Corporate novel sold to Hollywood

By Rhonda Dredge

For those who’ve got addicted to Netflix during the pandemic, the news that a corporate novel set in the CBD is to be made into a TV series should keep them on their couches.

Maybe the Horse Will Talk is fast-paced, amusing, clever and relevant to those considering how to turn their jobs into something more meaningful.

Novelist Elliot Perlman used to work in the CBD as a lawyer and is well-known for being sensitive to workplace politics.

The novel, which was sold to Paramount Pictures late last year, begins with the premise that many are fighting to hold down jobs they hate. 

This is not a serious condemnation of the capitalist system nor a gripe about office work but the set up for a work that argues in favour of negotiating your own way towards a better deal.

Apparently, the Americans loved it. 

Much of the action in the novel takes place in fictional premises on Collins St and near King St. 

Elliot has signed the contract with Paramount to write and produce the mini-series but unfortunately it won’t be shot where the action was conceived.

“I would have loved it to be shot in Melbourne,” Elliot told CBD News, “but I didn’t have any Australian producers approach me.”

He said that Paramount contacted him directly after he sent them the novel.

The mini-series is likely to be set in Chicago instead, which has a different climate and ethnic mix but “both have rough-and-tumble corporate sectors,” Elliot said.

Maybe the Horse Will Talk tracks the fortunes of commercial lawyer Stephen Maserov as he seeks to save his job at a large legal firm by making a sexual harassment case go away for a construction company.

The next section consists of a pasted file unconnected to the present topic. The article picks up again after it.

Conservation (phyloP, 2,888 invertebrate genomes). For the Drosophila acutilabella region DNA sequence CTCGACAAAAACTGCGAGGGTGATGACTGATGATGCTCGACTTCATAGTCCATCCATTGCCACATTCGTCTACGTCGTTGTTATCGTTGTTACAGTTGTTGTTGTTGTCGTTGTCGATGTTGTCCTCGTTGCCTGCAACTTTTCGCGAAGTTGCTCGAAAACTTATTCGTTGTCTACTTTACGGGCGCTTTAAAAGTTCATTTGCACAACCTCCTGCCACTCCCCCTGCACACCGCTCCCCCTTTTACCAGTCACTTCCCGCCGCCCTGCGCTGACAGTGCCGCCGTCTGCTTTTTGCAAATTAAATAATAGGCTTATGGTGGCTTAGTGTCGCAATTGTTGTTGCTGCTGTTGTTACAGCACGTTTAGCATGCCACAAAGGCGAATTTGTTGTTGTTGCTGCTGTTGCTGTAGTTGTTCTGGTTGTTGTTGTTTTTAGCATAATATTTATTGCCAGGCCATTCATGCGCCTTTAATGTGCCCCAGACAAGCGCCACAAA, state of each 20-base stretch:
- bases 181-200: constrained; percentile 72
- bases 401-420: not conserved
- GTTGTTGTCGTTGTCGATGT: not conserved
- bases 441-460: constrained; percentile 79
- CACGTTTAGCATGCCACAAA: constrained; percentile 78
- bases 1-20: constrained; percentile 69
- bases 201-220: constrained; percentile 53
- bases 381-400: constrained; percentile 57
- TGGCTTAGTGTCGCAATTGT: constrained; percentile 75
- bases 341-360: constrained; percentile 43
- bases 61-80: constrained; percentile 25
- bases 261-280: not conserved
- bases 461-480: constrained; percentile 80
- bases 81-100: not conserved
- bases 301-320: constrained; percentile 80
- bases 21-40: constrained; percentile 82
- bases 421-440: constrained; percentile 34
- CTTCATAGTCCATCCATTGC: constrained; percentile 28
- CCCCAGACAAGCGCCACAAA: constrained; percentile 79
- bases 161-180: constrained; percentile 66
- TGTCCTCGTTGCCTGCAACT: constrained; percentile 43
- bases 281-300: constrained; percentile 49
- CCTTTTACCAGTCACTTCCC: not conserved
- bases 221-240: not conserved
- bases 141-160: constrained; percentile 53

Everything that happens in the novel has happened in real life, Elliot claimed. 

“In any kind of corporation, the judiciary, corporate solicitors, the Lord Mayor’s office, even the church, you could find financial corruption. It does happen. It’s reported on all the time.”

As a former commercial lawyer and barrister for several firms in Bourke and William streets, Elliot knows the culture first-hand.

In his first novel Three Dollars, released in 1998, he addressed the impact of economic rationalism on the workplace. It was a pioneer of the genre in Australia.

“The workplace is so important in our lives because it’s where we see a human being confronted by the distancing effect of money,” Elliot said, but it is rarely the topic of fiction in Australia.

He said the Americans liked the book because of its scathing exploration of the toxic workplace. The novel takes a strong moral stance, but it has been criticised for giving the best roles to men. Elliot denies this charge.

“If you’re interested in changing things, men are the problem,” Elliot said. “Men who don’t perpetrate sexual harassment need to be appalled so they become the allies of women.”

He said there are three strong female roles in the book. 

“The most heroic person in the book is Jessica. A lot of actresses will kill to play her.”

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